My mother bought a Boos butcher block in the '70's & it's still around. It looks pretty, but it's difficult to clean (& move!) & really hasn't been used at all over the past 20 yrs. I've read the same complaints as you regarding the Boos boards, but I have no personal experience with them. I can tell you that the complaints were why I asked for a BoardSmith product instead of a Boos.

              4 Replies
              1. re: Eiron

                I have a Boardsmith but was disappointed with it. It was supposed to be mahogany, but it's really a wood similar to mahogany and was not what I was expecting. I wish I had ordered a maple one, but it wasn't worth retruning it.

                Here are two other viable options:
                http://www.buybutcherblock.com/
                http://www.blockandboard.com/

                1. re: ATL_Brad

                  ATL_Brad,

                  Those are really nice boards you linked to, but they're edge grain construction rather than the end grain method Dave (BoardSmith) uses. I'm wondering if this is the difference between the way your board looks & the way you were expecting it to look?

                  I have the maple version you mention wanting, but I can tell you it looks NOTHING like any maple furniture I have (or have ever seen). It's not nearly as "pretty" viewing the ends of the wood grains as it is the edges/sides of the grains like you see in furniture. In fact, I'd never even guess it was maple since I can't identify any grain pattern. I'm sure it's the same with mahogany (& cherry, & any other wood).

                  If you want to trade boards, maybe we can work out a swap? :-)

                  1. re: Eiron

                    You typically don't get much grain pattern in end grain unless you have some color differnece in the wood, typically this is with heart wood and sap wood, as in walnut or cherry (dark heart wood and light sap wood) but you can get a similar effect in maple. The other way to add interest to an end grain board is to vary species, for example mix maple and cherry or walnut. In the attached photo of a board I made for one of my daughters you can see exaples of both of thse. The maple in the center of the board has color variation light to dark and then other species such as walnut are included in the board to add contrast and visual interest.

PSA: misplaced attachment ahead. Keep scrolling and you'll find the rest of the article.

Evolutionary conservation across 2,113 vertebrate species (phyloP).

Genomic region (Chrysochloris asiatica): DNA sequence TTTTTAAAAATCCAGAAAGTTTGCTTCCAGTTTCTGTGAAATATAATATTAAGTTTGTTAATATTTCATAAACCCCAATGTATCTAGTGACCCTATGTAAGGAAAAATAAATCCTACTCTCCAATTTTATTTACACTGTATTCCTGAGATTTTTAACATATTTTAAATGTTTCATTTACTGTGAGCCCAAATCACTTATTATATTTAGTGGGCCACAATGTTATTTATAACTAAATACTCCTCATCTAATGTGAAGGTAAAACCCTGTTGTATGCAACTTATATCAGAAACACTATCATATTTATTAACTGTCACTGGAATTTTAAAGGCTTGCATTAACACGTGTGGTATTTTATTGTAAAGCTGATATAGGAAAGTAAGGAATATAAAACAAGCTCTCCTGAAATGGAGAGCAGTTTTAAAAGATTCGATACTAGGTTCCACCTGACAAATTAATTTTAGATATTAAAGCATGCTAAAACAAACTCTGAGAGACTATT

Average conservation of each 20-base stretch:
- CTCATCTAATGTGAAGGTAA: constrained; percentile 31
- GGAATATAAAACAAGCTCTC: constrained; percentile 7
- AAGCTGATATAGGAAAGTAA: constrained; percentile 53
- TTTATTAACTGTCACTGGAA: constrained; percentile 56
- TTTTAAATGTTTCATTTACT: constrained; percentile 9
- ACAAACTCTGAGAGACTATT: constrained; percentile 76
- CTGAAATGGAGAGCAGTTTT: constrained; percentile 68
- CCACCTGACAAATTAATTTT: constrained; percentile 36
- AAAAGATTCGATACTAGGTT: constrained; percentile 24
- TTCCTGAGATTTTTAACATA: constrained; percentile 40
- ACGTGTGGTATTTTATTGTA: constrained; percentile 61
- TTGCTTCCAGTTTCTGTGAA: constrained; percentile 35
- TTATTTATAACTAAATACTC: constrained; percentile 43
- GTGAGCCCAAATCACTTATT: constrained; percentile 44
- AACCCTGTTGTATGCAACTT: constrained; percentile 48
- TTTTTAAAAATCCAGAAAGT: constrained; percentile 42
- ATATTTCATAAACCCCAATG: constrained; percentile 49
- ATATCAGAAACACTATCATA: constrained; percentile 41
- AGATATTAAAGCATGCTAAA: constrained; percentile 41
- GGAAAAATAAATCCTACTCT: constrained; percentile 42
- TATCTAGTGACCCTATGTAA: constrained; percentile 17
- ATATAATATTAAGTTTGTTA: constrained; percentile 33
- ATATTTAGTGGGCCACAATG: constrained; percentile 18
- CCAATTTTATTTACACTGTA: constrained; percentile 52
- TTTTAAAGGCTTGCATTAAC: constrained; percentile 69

1. re: mikie

                      mikie,

                      I agree, & I think the boards you've done for your family look phenominal! If I had the disposable income, I'd love to have something like you make. I know Dave (and others) will also do that sort thing if you ask.

                      I think that's the issue that ATL_Brad is having, but I don't know if he'll be back to let us know?

              2. I've bought several Boos boards, and haven't been impressed with their quality.

                One of my two edge-grain maple boards is splitting even though I've treated them regularly with mineral oil and beeswax and always hand wash them, dry them thoroughly, and store them vertically on a stainless steel cutting board stand in a location not exposed to direct sunlight or airflow from heaters or air conditioners. A friend of mine has the same board, and his is splitting too.

                I also bought a Boos Signature end-grain cherry board. One of the metal feet was loose on arrival, and it couldn't be tightened because the screw hole was stripped. I fixed it by resorting to the old "pieces of toothpick in the hole" trick, but I definitely wasn't pleased.

                My favorite wood cutting board is a nice thick end-grain cherry model by J.K. Adams. Really solid and very well finished. Much nicer than the Boos Signature, IMO, and about half the price.

                PS. Even though it's a bit off topic, I also really like good-quality rubber cutting boards (e.g., SaniTuff).

                1. We purchased a 27"x60" end grain maple butcher block counter 3" thick from Boos as part of a kitchen renovation project to serve as a prep station for two. From the day we ordered Boos gave us a fabrication and ship date they held to. The counter arrived, vey well crated and protected. The end grain maple was actually a bit darker than anticipated and that worked to our favor. The wood arrived drier than anticipated and has soaked up weekly oil treatments for a couple months and has since developed a nice water resistant surface. It also arrived with a very very faint set of directional sanding marks (belt sander?) that we removed by scouring the top with some OOOO steel wool. Massive, durable, and attractive, the Boos board functions exactly as planned.